Often, however, for automation of a workflow one needs the results in a more machine-readable format, without plots, explanatory text, or HTML markup. To get that, use a command like:

curl -F"d=593" -F"d0=930" -F"xlow=0.1" -F"xhigh=0.9" -F"datafile=@polymorphisms.txt"
     -F"reply=table" -o "MK_table.txt"

Here an extra option, reply=table, has been supplied with -F to request the results in the form of a tab-separated table of values, saved as MK_table.txt in the current directory (as requested by the -o option). The resulting file will start with a header of comment lines, beginning with #, that specify the input values for the analysis. The remainder of the file will be tab-separated rows, with a symbol name and then a value on each line. Values will be given for the coefficients a, b, and c of the fit (with NA as the value of c if the linear fit was chosen), the asymptotic estimate αasymptotic from the fitted function, the confidence interval around that estimate, and the original, non-asymptotic McDonald–Kreitman estimate αoriginal (for comparison to the asymptotic estimate). Other Unix tools such as grep may then be used to extract the desired values from the response.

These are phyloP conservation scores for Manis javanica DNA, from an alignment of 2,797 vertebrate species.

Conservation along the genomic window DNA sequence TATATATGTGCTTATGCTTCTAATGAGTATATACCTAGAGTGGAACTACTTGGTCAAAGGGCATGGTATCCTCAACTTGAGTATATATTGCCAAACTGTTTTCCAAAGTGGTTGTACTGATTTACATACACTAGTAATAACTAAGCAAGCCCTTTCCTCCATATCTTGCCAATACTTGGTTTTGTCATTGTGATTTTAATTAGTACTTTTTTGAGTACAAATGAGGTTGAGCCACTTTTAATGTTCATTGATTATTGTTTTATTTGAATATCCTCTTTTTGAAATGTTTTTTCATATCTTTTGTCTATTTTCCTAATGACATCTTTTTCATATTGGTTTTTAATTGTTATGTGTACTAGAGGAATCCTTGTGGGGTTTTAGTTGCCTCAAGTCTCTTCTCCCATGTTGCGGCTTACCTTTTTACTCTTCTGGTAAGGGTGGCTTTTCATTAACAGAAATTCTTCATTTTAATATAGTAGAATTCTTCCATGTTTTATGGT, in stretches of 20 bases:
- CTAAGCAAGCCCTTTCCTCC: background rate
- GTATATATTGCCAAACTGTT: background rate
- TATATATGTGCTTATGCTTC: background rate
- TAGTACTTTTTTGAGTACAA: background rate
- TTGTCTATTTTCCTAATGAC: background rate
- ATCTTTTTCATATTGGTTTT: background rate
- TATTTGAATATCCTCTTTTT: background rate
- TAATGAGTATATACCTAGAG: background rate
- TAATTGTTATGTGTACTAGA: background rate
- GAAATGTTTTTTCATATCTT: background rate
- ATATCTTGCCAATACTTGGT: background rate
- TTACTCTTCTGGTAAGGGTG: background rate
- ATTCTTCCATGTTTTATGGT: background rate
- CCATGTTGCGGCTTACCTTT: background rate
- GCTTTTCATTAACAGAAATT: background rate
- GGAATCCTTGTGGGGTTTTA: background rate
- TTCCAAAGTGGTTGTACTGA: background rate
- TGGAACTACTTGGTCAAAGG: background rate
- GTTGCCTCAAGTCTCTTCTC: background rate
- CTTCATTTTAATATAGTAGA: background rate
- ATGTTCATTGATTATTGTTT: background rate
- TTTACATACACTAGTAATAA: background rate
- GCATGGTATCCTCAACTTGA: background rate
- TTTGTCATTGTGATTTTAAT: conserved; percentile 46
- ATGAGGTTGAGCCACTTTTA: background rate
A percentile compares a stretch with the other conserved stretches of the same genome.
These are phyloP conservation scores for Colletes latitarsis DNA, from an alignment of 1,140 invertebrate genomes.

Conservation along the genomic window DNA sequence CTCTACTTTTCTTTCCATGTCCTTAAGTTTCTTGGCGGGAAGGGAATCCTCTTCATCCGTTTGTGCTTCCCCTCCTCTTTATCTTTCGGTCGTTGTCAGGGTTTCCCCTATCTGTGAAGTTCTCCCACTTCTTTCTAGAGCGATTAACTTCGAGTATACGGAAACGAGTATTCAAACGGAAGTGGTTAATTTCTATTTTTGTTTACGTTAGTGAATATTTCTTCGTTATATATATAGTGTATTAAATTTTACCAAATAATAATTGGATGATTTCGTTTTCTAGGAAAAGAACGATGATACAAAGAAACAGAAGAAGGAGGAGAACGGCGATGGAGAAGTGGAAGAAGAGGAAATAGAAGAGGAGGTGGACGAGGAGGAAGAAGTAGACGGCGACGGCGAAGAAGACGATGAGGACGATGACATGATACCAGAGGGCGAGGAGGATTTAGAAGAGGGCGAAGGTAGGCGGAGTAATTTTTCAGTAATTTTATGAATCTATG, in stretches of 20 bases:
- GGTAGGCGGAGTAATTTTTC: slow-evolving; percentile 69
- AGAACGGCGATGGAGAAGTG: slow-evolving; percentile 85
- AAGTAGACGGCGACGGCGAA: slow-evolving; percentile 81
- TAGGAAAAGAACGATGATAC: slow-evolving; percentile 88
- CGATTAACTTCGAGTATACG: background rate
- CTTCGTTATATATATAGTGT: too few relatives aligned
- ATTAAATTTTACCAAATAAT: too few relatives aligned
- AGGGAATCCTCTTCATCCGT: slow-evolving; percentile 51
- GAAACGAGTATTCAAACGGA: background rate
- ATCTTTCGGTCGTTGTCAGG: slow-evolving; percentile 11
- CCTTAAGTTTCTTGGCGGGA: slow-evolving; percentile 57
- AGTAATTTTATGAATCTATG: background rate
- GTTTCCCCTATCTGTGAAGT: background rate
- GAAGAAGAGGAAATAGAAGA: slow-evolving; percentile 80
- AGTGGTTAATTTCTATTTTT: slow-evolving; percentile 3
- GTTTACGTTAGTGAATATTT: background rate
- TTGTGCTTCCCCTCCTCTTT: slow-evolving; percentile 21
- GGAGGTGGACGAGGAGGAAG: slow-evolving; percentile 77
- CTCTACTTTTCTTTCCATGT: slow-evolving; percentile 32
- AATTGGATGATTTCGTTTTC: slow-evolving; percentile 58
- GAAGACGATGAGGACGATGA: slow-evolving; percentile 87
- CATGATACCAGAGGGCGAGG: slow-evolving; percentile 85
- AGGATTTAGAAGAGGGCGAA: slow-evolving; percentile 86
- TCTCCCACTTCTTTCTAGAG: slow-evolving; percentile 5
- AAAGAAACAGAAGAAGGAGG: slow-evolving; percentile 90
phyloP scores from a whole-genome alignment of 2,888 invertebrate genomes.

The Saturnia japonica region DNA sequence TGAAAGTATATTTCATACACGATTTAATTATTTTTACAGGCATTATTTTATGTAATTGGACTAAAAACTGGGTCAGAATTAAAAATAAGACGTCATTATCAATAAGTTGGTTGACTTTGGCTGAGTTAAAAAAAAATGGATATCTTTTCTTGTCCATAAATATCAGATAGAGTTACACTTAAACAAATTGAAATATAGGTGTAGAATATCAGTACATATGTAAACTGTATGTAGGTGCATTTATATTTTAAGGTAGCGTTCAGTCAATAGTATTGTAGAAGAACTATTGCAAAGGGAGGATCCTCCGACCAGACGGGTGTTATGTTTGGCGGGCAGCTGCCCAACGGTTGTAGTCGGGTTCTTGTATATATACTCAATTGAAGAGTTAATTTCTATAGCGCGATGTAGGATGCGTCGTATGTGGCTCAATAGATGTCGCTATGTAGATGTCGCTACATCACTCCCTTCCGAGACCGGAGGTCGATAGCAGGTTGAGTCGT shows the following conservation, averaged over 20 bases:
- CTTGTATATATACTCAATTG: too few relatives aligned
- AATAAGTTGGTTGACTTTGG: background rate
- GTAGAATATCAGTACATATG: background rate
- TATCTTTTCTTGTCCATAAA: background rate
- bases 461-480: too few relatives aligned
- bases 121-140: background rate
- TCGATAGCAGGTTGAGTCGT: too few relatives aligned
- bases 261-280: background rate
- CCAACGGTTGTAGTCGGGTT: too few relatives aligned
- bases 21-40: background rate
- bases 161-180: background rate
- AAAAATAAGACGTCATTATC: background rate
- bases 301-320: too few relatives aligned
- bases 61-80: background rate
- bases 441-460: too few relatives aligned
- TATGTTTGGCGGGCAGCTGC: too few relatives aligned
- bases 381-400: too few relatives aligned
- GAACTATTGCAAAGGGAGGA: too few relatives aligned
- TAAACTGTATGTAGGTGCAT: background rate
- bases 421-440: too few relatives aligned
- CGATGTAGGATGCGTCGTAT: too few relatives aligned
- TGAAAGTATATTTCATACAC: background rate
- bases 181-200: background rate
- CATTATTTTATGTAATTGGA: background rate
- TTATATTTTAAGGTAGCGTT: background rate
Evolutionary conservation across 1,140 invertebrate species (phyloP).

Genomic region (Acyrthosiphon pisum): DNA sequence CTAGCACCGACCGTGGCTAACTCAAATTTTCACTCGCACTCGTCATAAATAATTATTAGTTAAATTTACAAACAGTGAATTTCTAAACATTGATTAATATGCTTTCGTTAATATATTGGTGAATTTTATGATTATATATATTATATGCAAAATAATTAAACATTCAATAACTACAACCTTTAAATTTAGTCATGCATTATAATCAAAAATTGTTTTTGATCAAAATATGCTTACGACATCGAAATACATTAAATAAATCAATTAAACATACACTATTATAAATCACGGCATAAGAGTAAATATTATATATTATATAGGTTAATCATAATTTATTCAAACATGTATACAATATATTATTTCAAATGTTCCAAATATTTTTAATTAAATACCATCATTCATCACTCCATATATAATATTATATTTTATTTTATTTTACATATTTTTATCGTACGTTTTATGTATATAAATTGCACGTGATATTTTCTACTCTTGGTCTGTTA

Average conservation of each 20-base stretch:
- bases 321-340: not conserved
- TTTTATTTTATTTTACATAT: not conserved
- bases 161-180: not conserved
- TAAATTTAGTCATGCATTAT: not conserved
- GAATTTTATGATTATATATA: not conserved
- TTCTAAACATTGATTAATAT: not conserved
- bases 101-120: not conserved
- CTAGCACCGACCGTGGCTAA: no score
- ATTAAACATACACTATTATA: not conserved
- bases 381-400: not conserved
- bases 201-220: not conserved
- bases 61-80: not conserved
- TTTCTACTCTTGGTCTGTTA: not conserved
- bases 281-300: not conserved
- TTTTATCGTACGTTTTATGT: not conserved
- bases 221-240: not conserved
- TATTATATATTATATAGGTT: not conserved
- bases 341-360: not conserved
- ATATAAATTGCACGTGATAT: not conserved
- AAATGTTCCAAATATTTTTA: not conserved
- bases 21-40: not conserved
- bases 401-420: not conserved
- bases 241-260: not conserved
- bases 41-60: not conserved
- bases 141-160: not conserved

Source & acknowledgements:

This service is open-source; the R code implementing it is in the asymptoticMK Github repository. An example SLiM model for producing binned polymorphism data suitable for testing this service is also available in that repository. Finally, an R script suitable for local execution is also available there, if you prefer to run asymptoticMK locally rather than through this web interface.

The asymptoticMK service was implemented using FastRWeb, a package for building R-based web services. Thanks to S. Urbanek for FastRWeb, and for considerable help with getting this service up and running. Thanks also to G. Grothendieck, J. Horner, and S. Urbanek for other R packages used in asymptoticMK. Thanks to A.-N. Spiess for the R code used to obtain a confidence interval for the exponential fit. Development of this service was supported by funds from the College of Agriculture and Life Sciences at Cornell University to PWM.